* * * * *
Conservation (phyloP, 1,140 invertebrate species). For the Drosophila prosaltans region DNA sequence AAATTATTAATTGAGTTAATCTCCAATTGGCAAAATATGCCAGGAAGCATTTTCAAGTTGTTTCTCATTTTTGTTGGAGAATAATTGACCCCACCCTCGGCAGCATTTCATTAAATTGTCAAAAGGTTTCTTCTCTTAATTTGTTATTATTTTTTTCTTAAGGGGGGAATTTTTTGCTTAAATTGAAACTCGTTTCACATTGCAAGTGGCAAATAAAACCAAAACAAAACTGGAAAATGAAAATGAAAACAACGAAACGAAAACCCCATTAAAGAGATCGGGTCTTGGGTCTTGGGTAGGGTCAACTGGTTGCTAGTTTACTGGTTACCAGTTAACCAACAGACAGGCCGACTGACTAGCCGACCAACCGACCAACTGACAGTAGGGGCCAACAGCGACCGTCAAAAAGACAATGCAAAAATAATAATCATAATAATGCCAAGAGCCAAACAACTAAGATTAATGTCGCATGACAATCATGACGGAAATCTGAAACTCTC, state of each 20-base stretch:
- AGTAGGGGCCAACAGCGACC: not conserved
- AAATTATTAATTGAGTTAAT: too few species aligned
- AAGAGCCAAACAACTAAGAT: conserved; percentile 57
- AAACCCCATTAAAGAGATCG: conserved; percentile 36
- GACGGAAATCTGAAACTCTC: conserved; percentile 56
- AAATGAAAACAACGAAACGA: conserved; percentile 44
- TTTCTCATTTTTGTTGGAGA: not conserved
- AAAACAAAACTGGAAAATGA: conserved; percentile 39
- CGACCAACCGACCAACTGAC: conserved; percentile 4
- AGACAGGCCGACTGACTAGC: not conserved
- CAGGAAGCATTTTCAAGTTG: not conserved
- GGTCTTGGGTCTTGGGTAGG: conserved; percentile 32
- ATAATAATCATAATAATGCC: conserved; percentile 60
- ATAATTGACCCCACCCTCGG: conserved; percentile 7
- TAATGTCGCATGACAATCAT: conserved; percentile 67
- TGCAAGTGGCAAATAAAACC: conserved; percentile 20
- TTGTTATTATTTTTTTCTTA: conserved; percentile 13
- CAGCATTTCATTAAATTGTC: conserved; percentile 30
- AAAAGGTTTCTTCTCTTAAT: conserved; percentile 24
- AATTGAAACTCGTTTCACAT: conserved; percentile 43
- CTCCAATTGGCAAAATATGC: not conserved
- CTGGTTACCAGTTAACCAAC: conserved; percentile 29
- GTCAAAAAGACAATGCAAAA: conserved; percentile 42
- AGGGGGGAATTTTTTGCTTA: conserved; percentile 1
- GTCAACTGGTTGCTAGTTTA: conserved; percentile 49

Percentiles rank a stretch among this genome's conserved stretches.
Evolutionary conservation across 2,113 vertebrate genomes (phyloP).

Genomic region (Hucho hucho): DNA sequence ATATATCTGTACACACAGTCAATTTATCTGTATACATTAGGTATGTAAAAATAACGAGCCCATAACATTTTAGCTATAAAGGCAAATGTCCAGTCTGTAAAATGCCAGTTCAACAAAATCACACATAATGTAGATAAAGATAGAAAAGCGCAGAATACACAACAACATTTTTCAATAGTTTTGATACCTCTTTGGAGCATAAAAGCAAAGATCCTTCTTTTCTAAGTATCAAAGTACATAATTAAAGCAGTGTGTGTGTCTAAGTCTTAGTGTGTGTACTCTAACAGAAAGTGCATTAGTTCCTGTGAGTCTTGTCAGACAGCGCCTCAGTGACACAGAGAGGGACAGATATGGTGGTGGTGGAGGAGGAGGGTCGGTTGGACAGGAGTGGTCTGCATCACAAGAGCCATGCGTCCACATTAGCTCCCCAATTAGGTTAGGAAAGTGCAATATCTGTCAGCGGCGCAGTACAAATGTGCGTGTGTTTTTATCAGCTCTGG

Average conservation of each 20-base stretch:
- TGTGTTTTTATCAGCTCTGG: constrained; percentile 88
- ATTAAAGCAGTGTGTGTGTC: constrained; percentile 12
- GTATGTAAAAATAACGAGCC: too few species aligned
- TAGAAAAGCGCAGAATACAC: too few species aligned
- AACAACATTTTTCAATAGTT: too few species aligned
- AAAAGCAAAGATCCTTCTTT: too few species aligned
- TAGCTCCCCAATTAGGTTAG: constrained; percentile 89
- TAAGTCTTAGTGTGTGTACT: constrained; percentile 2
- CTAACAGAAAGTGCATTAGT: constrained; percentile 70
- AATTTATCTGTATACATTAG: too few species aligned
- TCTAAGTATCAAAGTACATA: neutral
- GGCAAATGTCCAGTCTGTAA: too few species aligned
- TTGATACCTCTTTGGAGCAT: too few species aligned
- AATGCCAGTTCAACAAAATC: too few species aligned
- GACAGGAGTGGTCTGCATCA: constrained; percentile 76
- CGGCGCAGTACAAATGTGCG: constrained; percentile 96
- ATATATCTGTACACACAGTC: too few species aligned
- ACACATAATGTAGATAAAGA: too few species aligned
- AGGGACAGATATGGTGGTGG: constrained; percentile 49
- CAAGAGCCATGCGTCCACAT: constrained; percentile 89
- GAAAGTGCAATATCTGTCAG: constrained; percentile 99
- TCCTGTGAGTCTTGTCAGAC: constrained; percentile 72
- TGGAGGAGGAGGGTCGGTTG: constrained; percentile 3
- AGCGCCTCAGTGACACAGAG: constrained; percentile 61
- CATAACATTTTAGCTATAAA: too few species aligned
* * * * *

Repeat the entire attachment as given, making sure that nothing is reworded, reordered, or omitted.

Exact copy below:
Conservation (phyloP, 1,140 invertebrate species). For the Drosophila prosaltans region DNA sequence AAATTATTAATTGAGTTAATCTCCAATTGGCAAAATATGCCAGGAAGCATTTTCAAGTTGTTTCTCATTTTTGTTGGAGAATAATTGACCCCACCCTCGGCAGCATTTCATTAAATTGTCAAAAGGTTTCTTCTCTTAATTTGTTATTATTTTTTTCTTAAGGGGGGAATTTTTTGCTTAAATTGAAACTCGTTTCACATTGCAAGTGGCAAATAAAACCAAAACAAAACTGGAAAATGAAAATGAAAACAACGAAACGAAAACCCCATTAAAGAGATCGGGTCTTGGGTCTTGGGTAGGGTCAACTGGTTGCTAGTTTACTGGTTACCAGTTAACCAACAGACAGGCCGACTGACTAGCCGACCAACCGACCAACTGACAGTAGGGGCCAACAGCGACCGTCAAAAAGACAATGCAAAAATAATAATCATAATAATGCCAAGAGCCAAACAACTAAGATTAATGTCGCATGACAATCATGACGGAAATCTGAAACTCTC, state of each 20-base stretch:
- AGTAGGGGCCAACAGCGACC: not conserved
- AAATTATTAATTGAGTTAAT: too few species aligned
- AAGAGCCAAACAACTAAGAT: conserved; percentile 57
- AAACCCCATTAAAGAGATCG: conserved; percentile 36
- GACGGAAATCTGAAACTCTC: conserved; percentile 56
- AAATGAAAACAACGAAACGA: conserved; percentile 44
- TTTCTCATTTTTGTTGGAGA: not conserved
- AAAACAAAACTGGAAAATGA: conserved; percentile 39
- CGACCAACCGACCAACTGAC: conserved; percentile 4
- AGACAGGCCGACTGACTAGC: not conserved
- CAGGAAGCATTTTCAAGTTG: not conserved
- GGTCTTGGGTCTTGGGTAGG: conserved; percentile 32
- ATAATAATCATAATAATGCC: conserved; percentile 60
- ATAATTGACCCCACCCTCGG: conserved; percentile 7
- TAATGTCGCATGACAATCAT: conserved; percentile 67
- TGCAAGTGGCAAATAAAACC: conserved; percentile 20
- TTGTTATTATTTTTTTCTTA: conserved; percentile 13
- CAGCATTTCATTAAATTGTC: conserved; percentile 30
- AAAAGGTTTCTTCTCTTAAT: conserved; percentile 24
- AATTGAAACTCGTTTCACAT: conserved; percentile 43
- CTCCAATTGGCAAAATATGC: not conserved
- CTGGTTACCAGTTAACCAAC: conserved; percentile 29
- GTCAAAAAGACAATGCAAAA: conserved; percentile 42
- AGGGGGGAATTTTTTGCTTA: conserved; percentile 1
- GTCAACTGGTTGCTAGTTTA: conserved; percentile 49

Percentiles rank a stretch among this genome's conserved stretches.
Evolutionary conservation across 2,113 vertebrate genomes (phyloP).

Genomic region (Hucho hucho): DNA sequence ATATATCTGTACACACAGTCAATTTATCTGTATACATTAGGTATGTAAAAATAACGAGCCCATAACATTTTAGCTATAAAGGCAAATGTCCAGTCTGTAAAATGCCAGTTCAACAAAATCACACATAATGTAGATAAAGATAGAAAAGCGCAGAATACACAACAACATTTTTCAATAGTTTTGATACCTCTTTGGAGCATAAAAGCAAAGATCCTTCTTTTCTAAGTATCAAAGTACATAATTAAAGCAGTGTGTGTGTCTAAGTCTTAGTGTGTGTACTCTAACAGAAAGTGCATTAGTTCCTGTGAGTCTTGTCAGACAGCGCCTCAGTGACACAGAGAGGGACAGATATGGTGGTGGTGGAGGAGGAGGGTCGGTTGGACAGGAGTGGTCTGCATCACAAGAGCCATGCGTCCACATTAGCTCCCCAATTAGGTTAGGAAAGTGCAATATCTGTCAGCGGCGCAGTACAAATGTGCGTGTGTTTTTATCAGCTCTGG

Average conservation of each 20-base stretch:
- TGTGTTTTTATCAGCTCTGG: constrained; percentile 88
- ATTAAAGCAGTGTGTGTGTC: constrained; percentile 12
- GTATGTAAAAATAACGAGCC: too few species aligned
- TAGAAAAGCGCAGAATACAC: too few species aligned
- AACAACATTTTTCAATAGTT: too few species aligned
- AAAAGCAAAGATCCTTCTTT: too few species aligned
- TAGCTCCCCAATTAGGTTAG: constrained; percentile 89
- TAAGTCTTAGTGTGTGTACT: constrained; percentile 2
- CTAACAGAAAGTGCATTAGT: constrained; percentile 70
- AATTTATCTGTATACATTAG: too few species aligned
- TCTAAGTATCAAAGTACATA: neutral
- GGCAAATGTCCAGTCTGTAA: too few species aligned
- TTGATACCTCTTTGGAGCAT: too few species aligned
- AATGCCAGTTCAACAAAATC: too few species aligned
- GACAGGAGTGGTCTGCATCA: constrained; percentile 76
- CGGCGCAGTACAAATGTGCG: constrained; percentile 96
- ATATATCTGTACACACAGTC: too few species aligned
- ACACATAATGTAGATAAAGA: too few species aligned
- AGGGACAGATATGGTGGTGG: constrained; percentile 49
- CAAGAGCCATGCGTCCACAT: constrained; percentile 89
- GAAAGTGCAATATCTGTCAG: constrained; percentile 99
- TCCTGTGAGTCTTGTCAGAC: constrained; percentile 72
- TGGAGGAGGAGGGTCGGTTG: constrained; percentile 3
- AGCGCCTCAGTGACACAGAG: constrained; percentile 61
- CATAACATTTTAGCTATAAA: too few species aligned